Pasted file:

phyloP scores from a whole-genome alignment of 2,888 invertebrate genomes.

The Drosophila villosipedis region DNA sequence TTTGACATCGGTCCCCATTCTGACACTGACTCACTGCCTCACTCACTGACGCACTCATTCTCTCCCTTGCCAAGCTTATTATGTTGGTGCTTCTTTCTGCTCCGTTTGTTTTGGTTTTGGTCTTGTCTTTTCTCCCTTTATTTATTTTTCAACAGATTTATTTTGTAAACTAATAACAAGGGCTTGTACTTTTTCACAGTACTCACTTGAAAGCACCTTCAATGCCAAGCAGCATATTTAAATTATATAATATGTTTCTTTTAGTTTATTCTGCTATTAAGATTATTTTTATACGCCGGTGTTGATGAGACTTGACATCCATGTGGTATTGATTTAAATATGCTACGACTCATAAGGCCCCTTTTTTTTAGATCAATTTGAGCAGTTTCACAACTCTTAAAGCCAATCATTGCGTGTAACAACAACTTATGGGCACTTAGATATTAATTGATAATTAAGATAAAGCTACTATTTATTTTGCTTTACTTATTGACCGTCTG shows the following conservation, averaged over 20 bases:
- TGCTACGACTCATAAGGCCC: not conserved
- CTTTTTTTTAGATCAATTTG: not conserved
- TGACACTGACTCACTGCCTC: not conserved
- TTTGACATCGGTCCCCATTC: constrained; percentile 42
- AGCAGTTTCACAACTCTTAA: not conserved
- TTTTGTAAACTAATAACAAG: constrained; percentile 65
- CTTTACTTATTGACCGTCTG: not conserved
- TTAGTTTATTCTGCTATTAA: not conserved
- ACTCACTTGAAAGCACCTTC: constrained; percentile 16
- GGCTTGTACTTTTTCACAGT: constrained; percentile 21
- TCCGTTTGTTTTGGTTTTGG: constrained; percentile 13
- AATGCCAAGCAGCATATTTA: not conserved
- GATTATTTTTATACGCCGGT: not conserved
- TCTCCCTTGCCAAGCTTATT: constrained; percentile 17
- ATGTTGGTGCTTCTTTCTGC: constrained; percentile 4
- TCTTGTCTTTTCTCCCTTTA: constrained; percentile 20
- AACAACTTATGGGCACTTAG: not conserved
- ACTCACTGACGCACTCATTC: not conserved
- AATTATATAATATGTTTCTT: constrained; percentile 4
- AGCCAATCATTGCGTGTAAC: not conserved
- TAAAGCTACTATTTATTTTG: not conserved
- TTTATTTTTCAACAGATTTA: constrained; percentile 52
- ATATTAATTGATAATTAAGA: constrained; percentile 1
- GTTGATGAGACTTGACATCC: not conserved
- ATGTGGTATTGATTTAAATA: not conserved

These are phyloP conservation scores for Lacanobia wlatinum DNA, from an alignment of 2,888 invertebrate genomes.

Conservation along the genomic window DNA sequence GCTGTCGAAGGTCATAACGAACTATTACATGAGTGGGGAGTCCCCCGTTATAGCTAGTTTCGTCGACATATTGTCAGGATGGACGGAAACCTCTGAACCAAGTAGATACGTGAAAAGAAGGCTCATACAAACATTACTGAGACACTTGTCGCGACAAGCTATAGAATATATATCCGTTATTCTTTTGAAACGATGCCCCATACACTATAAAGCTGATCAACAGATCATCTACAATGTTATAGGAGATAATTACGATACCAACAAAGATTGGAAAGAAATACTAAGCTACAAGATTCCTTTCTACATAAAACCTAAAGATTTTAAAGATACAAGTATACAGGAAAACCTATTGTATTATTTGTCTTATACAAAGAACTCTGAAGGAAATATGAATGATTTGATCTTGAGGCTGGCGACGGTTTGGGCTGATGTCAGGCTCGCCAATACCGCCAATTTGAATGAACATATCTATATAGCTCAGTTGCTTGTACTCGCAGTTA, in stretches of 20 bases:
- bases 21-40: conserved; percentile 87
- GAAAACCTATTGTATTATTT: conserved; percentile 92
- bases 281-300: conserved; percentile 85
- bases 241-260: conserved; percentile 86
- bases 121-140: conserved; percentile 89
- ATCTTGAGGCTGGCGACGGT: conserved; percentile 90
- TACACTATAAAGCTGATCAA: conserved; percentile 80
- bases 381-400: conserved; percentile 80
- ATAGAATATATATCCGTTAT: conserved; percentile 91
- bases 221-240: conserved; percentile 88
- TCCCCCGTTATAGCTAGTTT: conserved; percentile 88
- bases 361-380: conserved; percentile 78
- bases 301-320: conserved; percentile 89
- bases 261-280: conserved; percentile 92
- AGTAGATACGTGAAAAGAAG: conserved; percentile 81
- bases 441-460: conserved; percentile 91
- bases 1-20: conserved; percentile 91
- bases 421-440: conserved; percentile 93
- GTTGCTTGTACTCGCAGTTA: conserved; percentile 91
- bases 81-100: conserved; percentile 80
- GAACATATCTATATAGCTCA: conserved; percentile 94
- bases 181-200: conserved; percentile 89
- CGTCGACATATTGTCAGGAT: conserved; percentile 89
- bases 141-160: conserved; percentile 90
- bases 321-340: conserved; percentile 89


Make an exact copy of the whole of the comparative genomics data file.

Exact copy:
phyloP scores from a whole-genome alignment of 2,888 invertebrate genomes.

The Drosophila villosipedis region DNA sequence TTTGACATCGGTCCCCATTCTGACACTGACTCACTGCCTCACTCACTGACGCACTCATTCTCTCCCTTGCCAAGCTTATTATGTTGGTGCTTCTTTCTGCTCCGTTTGTTTTGGTTTTGGTCTTGTCTTTTCTCCCTTTATTTATTTTTCAACAGATTTATTTTGTAAACTAATAACAAGGGCTTGTACTTTTTCACAGTACTCACTTGAAAGCACCTTCAATGCCAAGCAGCATATTTAAATTATATAATATGTTTCTTTTAGTTTATTCTGCTATTAAGATTATTTTTATACGCCGGTGTTGATGAGACTTGACATCCATGTGGTATTGATTTAAATATGCTACGACTCATAAGGCCCCTTTTTTTTAGATCAATTTGAGCAGTTTCACAACTCTTAAAGCCAATCATTGCGTGTAACAACAACTTATGGGCACTTAGATATTAATTGATAATTAAGATAAAGCTACTATTTATTTTGCTTTACTTATTGACCGTCTG shows the following conservation, averaged over 20 bases:
- TGCTACGACTCATAAGGCCC: not conserved
- CTTTTTTTTAGATCAATTTG: not conserved
- TGACACTGACTCACTGCCTC: not conserved
- TTTGACATCGGTCCCCATTC: constrained; percentile 42
- AGCAGTTTCACAACTCTTAA: not conserved
- TTTTGTAAACTAATAACAAG: constrained; percentile 65
- CTTTACTTATTGACCGTCTG: not conserved
- TTAGTTTATTCTGCTATTAA: not conserved
- ACTCACTTGAAAGCACCTTC: constrained; percentile 16
- GGCTTGTACTTTTTCACAGT: constrained; percentile 21
- TCCGTTTGTTTTGGTTTTGG: constrained; percentile 13
- AATGCCAAGCAGCATATTTA: not conserved
- GATTATTTTTATACGCCGGT: not conserved
- TCTCCCTTGCCAAGCTTATT: constrained; percentile 17
- ATGTTGGTGCTTCTTTCTGC: constrained; percentile 4
- TCTTGTCTTTTCTCCCTTTA: constrained; percentile 20
- AACAACTTATGGGCACTTAG: not conserved
- ACTCACTGACGCACTCATTC: not conserved
- AATTATATAATATGTTTCTT: constrained; percentile 4
- AGCCAATCATTGCGTGTAAC: not conserved
- TAAAGCTACTATTTATTTTG: not conserved
- TTTATTTTTCAACAGATTTA: constrained; percentile 52
- ATATTAATTGATAATTAAGA: constrained; percentile 1
- GTTGATGAGACTTGACATCC: not conserved
- ATGTGGTATTGATTTAAATA: not conserved

These are phyloP conservation scores for Lacanobia wlatinum DNA, from an alignment of 2,888 invertebrate genomes.

Conservation along the genomic window DNA sequence GCTGTCGAAGGTCATAACGAACTATTACATGAGTGGGGAGTCCCCCGTTATAGCTAGTTTCGTCGACATATTGTCAGGATGGACGGAAACCTCTGAACCAAGTAGATACGTGAAAAGAAGGCTCATACAAACATTACTGAGACACTTGTCGCGACAAGCTATAGAATATATATCCGTTATTCTTTTGAAACGATGCCCCATACACTATAAAGCTGATCAACAGATCATCTACAATGTTATAGGAGATAATTACGATACCAACAAAGATTGGAAAGAAATACTAAGCTACAAGATTCCTTTCTACATAAAACCTAAAGATTTTAAAGATACAAGTATACAGGAAAACCTATTGTATTATTTGTCTTATACAAAGAACTCTGAAGGAAATATGAATGATTTGATCTTGAGGCTGGCGACGGTTTGGGCTGATGTCAGGCTCGCCAATACCGCCAATTTGAATGAACATATCTATATAGCTCAGTTGCTTGTACTCGCAGTTA, in stretches of 20 bases:
- bases 21-40: conserved; percentile 87
- GAAAACCTATTGTATTATTT: conserved; percentile 92
- bases 281-300: conserved; percentile 85
- bases 241-260: conserved; percentile 86
- bases 121-140: conserved; percentile 89
- ATCTTGAGGCTGGCGACGGT: conserved; percentile 90
- TACACTATAAAGCTGATCAA: conserved; percentile 80
- bases 381-400: conserved; percentile 80
- ATAGAATATATATCCGTTAT: conserved; percentile 91
- bases 221-240: conserved; percentile 88
- TCCCCCGTTATAGCTAGTTT: conserved; percentile 88
- bases 361-380: conserved; percentile 78
- bases 301-320: conserved; percentile 89
- bases 261-280: conserved; percentile 92
- AGTAGATACGTGAAAAGAAG: conserved; percentile 81
- bases 441-460: conserved; percentile 91
- bases 1-20: conserved; percentile 91
- bases 421-440: conserved; percentile 93
- GTTGCTTGTACTCGCAGTTA: conserved; percentile 91
- bases 81-100: conserved; percentile 80
- GAACATATCTATATAGCTCA: conserved; percentile 94
- bases 181-200: conserved; percentile 89
- CGTCGACATATTGTCAGGAT: conserved; percentile 89
- bases 141-160: conserved; percentile 90
- bases 321-340: conserved; percentile 89